The experimental method developed in this work has enabled studying the boundary-layer instability behaviour on rotating cones, for the first time in high-speed conditions, i.e. local Reynolds number Rel =0—3 × 106, rotational speed ratio S<1—1.5, and inflow Mach number M=0.5. These conditions are typically expected on the aero-engine-nose-cones during the transonic cruise of a large passenger aircraft (like A320, A350, etc.). These high-speed measurements revealed that the spiral vortices grow on the investigated rotating cones (ψ=15º, 30º and 40º) as expected from the low-speed studies. This confirms that the right circular type nose-cones of the transonic cruise aircraft will experience the spiral vortex growth in transitional boundary-layer.
The dissertation also conceptually discusses the potential effects of the spiral vortices on the fan aerodynamics. The spiral vortices are expected to influence the aerodynamics within the blade passage, especially, near the hub. Flow at the hub and fan-blade junction corner often separates on the suction side of the blade. This reduces the total pressure rise and efficiency of the engine. Presence of the spiral vortices is expected to affect the local aerodynamics at the hub, including the hub-corner separation, however, quantifying this effect needs further investigation. Furthermore, the dissertation has also shown a typical asymmetric flow field around the nose-cones when the fan is subjected to an inflow distortion. The fan-driven redistribution of the distorted inflow reduces the flow-field asymmetry near the nose-cone wall in the symmetry plane. This is a favourable condition for the spiral vortex growth.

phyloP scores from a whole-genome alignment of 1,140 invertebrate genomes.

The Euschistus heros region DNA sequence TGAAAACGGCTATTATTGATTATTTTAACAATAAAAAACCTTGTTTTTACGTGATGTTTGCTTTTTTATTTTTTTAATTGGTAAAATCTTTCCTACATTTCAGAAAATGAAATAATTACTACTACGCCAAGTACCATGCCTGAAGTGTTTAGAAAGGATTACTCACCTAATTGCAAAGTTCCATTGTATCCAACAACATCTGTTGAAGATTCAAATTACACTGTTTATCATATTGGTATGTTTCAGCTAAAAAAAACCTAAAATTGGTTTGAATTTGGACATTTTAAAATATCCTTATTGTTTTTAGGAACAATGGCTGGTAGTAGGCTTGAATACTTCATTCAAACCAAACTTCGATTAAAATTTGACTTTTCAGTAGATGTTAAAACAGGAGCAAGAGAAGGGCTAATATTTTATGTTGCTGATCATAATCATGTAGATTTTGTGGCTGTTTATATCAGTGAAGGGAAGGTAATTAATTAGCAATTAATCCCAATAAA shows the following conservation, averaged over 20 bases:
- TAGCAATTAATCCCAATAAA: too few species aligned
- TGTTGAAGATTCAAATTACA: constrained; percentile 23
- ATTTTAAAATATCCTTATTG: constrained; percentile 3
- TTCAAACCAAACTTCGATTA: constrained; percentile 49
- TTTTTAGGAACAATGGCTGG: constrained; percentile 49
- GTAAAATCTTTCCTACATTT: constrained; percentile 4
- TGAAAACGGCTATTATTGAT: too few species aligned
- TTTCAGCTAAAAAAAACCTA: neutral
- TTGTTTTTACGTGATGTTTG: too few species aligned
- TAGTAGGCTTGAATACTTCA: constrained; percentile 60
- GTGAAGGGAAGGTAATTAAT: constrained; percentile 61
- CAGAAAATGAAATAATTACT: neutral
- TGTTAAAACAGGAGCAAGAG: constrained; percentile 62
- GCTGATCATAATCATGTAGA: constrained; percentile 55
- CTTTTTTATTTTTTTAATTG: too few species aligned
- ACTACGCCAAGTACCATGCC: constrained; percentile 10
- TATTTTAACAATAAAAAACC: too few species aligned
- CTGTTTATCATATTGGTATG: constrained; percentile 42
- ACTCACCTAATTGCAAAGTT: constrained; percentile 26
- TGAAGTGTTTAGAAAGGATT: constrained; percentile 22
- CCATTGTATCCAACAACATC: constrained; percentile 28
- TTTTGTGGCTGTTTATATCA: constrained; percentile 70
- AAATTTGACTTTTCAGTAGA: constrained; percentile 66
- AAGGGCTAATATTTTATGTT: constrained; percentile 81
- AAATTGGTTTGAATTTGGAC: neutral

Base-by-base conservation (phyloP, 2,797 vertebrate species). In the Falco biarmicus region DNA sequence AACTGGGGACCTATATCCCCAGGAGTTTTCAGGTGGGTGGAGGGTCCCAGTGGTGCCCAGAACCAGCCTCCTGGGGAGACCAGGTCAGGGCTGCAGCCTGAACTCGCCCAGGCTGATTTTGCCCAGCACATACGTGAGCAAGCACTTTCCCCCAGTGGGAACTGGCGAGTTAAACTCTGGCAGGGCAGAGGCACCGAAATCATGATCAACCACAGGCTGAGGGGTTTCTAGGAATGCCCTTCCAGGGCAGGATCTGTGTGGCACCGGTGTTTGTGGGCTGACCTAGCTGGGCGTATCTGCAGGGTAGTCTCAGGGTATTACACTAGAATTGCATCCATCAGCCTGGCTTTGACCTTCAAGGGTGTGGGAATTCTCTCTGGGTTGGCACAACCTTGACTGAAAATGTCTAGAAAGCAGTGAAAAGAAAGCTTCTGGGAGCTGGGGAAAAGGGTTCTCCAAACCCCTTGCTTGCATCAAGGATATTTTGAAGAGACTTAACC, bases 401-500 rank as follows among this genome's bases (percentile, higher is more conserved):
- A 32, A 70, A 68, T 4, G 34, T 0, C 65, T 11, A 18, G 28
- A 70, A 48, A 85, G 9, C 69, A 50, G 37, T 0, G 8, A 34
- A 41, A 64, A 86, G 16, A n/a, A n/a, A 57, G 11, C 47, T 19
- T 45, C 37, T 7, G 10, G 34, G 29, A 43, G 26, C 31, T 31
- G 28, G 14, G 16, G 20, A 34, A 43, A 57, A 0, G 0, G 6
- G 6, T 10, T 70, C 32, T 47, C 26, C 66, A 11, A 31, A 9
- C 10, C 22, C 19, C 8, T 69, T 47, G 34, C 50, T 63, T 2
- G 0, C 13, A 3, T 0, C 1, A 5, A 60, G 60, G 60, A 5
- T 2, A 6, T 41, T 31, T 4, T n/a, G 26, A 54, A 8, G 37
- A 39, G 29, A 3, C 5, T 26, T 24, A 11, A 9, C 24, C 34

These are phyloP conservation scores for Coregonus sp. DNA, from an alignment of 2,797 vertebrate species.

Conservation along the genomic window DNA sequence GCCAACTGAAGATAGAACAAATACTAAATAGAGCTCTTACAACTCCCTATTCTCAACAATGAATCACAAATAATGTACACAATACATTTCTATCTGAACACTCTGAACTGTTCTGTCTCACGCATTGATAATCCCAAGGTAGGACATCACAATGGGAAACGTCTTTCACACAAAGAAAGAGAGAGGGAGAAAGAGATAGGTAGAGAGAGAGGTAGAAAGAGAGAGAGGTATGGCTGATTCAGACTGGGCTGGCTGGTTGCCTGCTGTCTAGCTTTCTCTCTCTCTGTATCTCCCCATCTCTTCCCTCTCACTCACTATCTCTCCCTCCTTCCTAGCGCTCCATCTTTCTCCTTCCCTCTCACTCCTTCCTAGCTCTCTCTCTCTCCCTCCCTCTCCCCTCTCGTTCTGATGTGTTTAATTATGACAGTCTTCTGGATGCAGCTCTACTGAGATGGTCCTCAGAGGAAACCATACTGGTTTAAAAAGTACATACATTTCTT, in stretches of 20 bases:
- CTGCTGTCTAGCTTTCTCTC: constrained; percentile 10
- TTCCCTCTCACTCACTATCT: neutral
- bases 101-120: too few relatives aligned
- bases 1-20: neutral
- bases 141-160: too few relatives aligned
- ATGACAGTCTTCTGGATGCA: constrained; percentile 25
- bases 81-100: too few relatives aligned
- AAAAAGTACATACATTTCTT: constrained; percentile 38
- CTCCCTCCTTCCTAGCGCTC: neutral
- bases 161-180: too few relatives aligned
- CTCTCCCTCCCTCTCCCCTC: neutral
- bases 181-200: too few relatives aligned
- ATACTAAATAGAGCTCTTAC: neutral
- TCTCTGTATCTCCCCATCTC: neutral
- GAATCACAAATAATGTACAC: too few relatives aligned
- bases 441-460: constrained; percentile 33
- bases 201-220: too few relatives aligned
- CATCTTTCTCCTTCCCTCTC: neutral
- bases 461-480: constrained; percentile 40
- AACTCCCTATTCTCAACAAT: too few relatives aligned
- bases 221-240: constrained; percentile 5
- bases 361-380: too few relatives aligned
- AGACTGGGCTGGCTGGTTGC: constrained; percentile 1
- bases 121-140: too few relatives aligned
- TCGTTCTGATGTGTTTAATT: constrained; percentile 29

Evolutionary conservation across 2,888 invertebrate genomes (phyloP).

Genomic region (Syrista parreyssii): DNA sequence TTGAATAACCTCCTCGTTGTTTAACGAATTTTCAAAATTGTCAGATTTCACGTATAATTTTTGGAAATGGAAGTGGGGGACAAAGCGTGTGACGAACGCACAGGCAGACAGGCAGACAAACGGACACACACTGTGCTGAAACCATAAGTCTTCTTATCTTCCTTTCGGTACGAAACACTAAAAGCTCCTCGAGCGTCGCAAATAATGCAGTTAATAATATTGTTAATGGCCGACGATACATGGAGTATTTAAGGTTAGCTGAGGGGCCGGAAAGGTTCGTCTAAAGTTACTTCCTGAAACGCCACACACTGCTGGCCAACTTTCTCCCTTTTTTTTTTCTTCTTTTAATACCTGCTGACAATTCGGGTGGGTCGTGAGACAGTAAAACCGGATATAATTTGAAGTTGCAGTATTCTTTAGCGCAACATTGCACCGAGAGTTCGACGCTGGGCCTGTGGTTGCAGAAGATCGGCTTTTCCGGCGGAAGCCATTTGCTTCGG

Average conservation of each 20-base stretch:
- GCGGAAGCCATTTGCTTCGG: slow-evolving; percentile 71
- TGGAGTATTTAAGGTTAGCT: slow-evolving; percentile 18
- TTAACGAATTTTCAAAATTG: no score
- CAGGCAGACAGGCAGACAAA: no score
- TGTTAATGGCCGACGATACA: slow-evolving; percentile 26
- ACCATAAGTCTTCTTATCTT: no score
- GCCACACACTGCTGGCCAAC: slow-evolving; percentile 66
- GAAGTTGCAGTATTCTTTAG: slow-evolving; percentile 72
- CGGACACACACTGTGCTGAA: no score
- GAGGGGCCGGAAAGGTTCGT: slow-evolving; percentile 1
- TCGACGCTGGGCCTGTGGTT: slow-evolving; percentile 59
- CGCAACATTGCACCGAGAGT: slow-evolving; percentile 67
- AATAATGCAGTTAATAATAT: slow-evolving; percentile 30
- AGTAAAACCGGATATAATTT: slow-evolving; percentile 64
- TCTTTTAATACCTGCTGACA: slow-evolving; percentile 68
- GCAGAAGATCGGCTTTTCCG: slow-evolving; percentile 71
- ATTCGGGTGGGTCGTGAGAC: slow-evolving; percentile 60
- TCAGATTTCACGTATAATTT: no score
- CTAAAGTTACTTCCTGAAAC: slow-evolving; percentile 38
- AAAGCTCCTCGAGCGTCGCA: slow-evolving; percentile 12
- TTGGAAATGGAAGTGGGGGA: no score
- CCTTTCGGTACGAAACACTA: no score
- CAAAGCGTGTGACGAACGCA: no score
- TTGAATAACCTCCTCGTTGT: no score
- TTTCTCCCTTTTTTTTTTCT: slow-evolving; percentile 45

Overall, this doctoral research has presented a new experimental approach to the classical problem of the boundary-layer instability on rotating cones. This has allowed furthering the fundamental knowledge about the instability-induced spiral vortex growth on rotating cones in following parameters: local Reynolds number Rel =0—3 × 106, rotational speed ratio S=0—250, inflow Mach number M=0—0.5, inflow incidence angle α=0º—10º and half-cone angle ψ=15º—50º. @en